If Thirteen doesn’t kill Sixteen, if the scene answers the question at the beginning then why would you need to read the story?

Below the cut, we’ll talk about some ways to show their struggles.

-Michi

Keep reading

  • Me, about to write a fight scene: They'll just get a little scraped up, no biggy.
  • Me, 3/4ths through the fight scene: *desperately googling how much blood someone can loose and still stay conscious, how long someone's heart can keep beating after they stop breathing, and how much flesh you can rip out of someone without causing permanent damage to the muscle.* They'll still get out alive, probably. No biggy, no biggy. This is totally under control...

This is the famous epic fight scene from the anime “Ha! It’s Not True”,
Produced by “It’s Just a Commission” studio,
premiering soon - in your dreams 2017!!

Fenris, the son of Wolf King Fenrir, teams up with Shiro the demon hunter against a horde of demons!
The two badasses even took their shirt off for fan service purpose and stuff! You bet this anime is gonna be a top hit!!


Thanks @fenris-the-badwolf for commissioning me :)

anonymous asked:

Why is choking someone into unconscious normally an assumed death in movies? Don't they have a chance to regain consciousness?

In the real world? Yeah. Killing someone by choking takes a long time. It’s a legitimate way to kill someone, but not an efficient one, and the timeframe you see in most films is a fraction of what you’d need to kill someone. It is worth remembering, this can kill you. This is one of those times where “safe” does not mean “non-lethal,” just that it is not immediately lethal.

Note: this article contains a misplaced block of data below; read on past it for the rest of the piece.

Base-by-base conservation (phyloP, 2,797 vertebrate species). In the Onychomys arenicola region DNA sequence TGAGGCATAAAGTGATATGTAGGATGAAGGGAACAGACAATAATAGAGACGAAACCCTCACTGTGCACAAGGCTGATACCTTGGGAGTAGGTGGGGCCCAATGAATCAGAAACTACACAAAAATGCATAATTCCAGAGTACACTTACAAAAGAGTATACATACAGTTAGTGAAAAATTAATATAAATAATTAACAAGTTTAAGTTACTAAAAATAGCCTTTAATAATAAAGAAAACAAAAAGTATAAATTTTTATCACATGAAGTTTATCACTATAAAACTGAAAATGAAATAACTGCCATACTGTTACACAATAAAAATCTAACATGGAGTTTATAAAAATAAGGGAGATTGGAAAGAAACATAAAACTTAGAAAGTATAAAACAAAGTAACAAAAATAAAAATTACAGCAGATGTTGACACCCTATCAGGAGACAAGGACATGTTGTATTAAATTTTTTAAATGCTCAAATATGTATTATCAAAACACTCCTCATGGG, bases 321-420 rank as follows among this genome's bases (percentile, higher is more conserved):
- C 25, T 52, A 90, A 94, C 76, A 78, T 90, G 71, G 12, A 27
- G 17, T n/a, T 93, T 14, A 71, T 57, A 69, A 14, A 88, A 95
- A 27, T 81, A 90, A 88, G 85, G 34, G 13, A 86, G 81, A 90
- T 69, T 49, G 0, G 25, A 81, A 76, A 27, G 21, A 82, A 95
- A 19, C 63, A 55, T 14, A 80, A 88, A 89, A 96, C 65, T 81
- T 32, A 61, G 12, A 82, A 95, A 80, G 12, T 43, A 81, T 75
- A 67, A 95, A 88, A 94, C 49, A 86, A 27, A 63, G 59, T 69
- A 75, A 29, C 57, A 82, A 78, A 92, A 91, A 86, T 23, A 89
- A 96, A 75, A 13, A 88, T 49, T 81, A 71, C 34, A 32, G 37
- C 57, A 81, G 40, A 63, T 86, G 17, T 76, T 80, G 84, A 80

In films, choking is an ideal option. In a controlled environment, it’s (relatively) safe. You can get both actors in frame together. You’ve got a lot of options to set up the shots. Finally, it’s incredibly easy to fake. You get the actors into position, one of them, “chokes,” the other without putting any pressure on the windpipe or arteries, and play the scene out.

It’s probably worth remembering, (even if some actors forget this part), that acting is a cooperative exercise. Your job isn’t just to hit your marks, spit your lines, and (occasionally) devour any unattended scenery; you also need to facilitate your fellow actors’ performances. Stage fighting is an excellent example of this. It’s not about actual violence, but it is about working together to create the illusion. If anyone gets hurt in the process, that means you can’t just reset and do another take, so this is something that the production staff and performers really want to avoid.

There are a lot of staples in film and stage violence that do not translate to the real world. They survive because of a few factors: most people don’t know what they’re seeing is unrealistic, it facilitates opportunities for acting, and it is reasonably safe.

Choking is great on film, because it gives both actors plenty of time to do whatever the script calls for. So long as no one is actually having trouble breathing, they can do this all day until the shot comes out right. Characters die from this because the power of plot compels them to, not because of any physiological considerations. Audiences believe it kills characters because, “well, I’ve got to breathe, right?” Without ever questioning how long they can actually go without oxygen. The idea that effective chokes are about cutting off the flow of blood to the brain never occurs to them.